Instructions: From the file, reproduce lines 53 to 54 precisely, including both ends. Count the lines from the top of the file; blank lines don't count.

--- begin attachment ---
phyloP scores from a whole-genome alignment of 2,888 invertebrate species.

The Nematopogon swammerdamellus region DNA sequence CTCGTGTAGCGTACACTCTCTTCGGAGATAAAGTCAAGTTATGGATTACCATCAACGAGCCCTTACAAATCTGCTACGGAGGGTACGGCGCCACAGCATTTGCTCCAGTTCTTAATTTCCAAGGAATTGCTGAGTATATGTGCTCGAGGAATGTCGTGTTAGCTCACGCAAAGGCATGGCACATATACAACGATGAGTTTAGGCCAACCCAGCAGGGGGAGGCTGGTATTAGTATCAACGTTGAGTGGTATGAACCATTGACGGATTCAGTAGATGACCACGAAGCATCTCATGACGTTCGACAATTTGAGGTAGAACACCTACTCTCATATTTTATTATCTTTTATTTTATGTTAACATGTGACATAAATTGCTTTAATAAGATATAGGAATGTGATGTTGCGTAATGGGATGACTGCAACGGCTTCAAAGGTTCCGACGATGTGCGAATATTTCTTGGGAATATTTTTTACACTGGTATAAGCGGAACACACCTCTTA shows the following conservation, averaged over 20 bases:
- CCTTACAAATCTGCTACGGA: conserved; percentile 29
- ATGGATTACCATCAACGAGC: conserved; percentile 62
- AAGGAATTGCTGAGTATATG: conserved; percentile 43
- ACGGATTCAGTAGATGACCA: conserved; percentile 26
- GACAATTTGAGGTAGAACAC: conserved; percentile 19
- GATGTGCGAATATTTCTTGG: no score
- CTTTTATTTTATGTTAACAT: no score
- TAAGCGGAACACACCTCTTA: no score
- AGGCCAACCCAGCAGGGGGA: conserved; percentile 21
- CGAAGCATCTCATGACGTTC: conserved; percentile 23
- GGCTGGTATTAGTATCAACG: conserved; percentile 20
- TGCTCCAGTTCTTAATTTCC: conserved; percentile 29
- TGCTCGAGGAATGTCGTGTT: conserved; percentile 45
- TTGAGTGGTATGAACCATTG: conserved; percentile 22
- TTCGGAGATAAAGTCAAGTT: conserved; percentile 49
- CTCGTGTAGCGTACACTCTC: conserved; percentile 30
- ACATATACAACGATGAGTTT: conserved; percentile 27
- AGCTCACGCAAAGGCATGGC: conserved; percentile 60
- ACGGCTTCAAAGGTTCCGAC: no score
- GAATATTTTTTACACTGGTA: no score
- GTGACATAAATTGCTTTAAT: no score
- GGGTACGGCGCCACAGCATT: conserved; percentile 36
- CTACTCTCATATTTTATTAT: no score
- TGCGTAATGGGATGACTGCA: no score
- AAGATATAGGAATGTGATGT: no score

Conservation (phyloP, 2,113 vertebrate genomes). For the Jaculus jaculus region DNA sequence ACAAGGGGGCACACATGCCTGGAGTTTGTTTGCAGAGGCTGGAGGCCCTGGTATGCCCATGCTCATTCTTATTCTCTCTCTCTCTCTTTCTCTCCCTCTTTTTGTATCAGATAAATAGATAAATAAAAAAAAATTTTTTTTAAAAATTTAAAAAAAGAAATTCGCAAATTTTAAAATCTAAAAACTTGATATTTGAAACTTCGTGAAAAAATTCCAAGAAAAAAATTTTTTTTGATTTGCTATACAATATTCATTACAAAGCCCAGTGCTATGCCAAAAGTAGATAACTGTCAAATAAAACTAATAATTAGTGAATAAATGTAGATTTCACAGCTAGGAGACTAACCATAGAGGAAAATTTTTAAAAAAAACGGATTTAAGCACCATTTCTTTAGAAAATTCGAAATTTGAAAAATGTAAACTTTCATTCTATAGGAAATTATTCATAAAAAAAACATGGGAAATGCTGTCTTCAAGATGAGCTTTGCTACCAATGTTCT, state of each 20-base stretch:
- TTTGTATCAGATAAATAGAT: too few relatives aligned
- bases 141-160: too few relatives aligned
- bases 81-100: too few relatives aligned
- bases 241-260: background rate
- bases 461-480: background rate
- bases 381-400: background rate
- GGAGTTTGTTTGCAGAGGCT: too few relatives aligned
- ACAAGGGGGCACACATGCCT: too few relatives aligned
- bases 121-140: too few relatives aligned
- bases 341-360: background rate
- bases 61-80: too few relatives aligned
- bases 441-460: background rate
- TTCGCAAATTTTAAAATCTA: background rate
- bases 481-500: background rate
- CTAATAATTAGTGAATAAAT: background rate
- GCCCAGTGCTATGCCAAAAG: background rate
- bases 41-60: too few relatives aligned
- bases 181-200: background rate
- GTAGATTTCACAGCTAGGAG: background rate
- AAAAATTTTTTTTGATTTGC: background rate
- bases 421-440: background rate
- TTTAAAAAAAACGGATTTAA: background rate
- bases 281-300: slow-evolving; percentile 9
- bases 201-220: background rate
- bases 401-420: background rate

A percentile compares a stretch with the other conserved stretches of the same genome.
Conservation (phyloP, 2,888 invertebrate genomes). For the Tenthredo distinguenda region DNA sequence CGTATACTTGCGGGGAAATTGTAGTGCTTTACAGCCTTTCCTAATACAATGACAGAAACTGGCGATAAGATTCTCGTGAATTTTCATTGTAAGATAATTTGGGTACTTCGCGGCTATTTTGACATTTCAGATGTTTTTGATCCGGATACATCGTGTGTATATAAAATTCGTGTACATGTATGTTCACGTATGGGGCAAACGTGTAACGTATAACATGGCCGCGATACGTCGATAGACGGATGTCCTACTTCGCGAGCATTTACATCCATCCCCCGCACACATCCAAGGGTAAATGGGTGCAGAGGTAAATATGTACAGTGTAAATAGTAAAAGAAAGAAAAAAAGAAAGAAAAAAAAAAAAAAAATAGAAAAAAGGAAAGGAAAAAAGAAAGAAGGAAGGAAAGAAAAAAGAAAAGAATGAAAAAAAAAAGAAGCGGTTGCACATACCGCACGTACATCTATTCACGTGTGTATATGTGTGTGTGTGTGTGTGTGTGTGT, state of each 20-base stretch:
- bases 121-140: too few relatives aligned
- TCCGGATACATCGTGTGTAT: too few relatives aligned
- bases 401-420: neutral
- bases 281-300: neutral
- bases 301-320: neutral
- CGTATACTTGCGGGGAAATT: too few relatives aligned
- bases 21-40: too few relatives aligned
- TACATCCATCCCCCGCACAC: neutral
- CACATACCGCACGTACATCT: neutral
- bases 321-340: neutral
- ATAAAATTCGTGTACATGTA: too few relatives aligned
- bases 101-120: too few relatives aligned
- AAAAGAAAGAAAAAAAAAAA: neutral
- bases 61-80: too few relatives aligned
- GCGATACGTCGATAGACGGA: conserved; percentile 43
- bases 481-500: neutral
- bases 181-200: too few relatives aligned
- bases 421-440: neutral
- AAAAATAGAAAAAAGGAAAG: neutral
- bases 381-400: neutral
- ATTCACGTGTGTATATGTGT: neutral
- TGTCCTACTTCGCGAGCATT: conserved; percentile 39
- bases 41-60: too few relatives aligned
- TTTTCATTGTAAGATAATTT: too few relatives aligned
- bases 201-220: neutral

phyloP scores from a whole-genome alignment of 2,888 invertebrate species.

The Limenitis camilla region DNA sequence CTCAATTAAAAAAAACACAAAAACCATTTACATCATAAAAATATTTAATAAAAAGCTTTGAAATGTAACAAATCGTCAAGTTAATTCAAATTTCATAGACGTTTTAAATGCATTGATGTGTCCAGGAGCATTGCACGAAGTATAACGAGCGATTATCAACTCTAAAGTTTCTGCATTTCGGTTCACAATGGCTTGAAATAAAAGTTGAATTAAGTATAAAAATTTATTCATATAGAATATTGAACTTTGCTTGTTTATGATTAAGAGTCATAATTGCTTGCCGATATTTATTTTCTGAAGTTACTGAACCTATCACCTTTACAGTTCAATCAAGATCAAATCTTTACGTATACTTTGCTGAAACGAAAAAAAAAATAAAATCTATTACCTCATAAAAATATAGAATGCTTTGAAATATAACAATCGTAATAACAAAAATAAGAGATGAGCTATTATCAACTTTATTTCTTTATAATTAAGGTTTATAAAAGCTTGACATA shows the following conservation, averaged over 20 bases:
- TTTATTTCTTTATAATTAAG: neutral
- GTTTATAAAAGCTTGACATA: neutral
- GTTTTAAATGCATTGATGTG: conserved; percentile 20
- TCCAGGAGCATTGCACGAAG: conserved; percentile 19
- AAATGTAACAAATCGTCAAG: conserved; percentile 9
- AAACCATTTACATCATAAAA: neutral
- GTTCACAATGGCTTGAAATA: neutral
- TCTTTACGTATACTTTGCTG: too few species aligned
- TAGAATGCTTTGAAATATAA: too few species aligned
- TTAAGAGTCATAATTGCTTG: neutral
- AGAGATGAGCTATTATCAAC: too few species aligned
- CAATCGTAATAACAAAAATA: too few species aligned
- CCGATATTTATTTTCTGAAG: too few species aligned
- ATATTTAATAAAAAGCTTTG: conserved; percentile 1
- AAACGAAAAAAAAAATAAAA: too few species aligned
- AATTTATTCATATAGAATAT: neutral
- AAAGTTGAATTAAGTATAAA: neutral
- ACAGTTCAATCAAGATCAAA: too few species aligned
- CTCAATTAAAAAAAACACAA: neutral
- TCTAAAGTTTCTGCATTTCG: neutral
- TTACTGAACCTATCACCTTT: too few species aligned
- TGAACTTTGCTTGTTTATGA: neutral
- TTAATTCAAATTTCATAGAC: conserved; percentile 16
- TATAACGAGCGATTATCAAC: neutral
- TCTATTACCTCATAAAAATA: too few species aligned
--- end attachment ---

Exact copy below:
- bases 401-420: background rate

A percentile compares a stretch with the other conserved stretches of the same genome.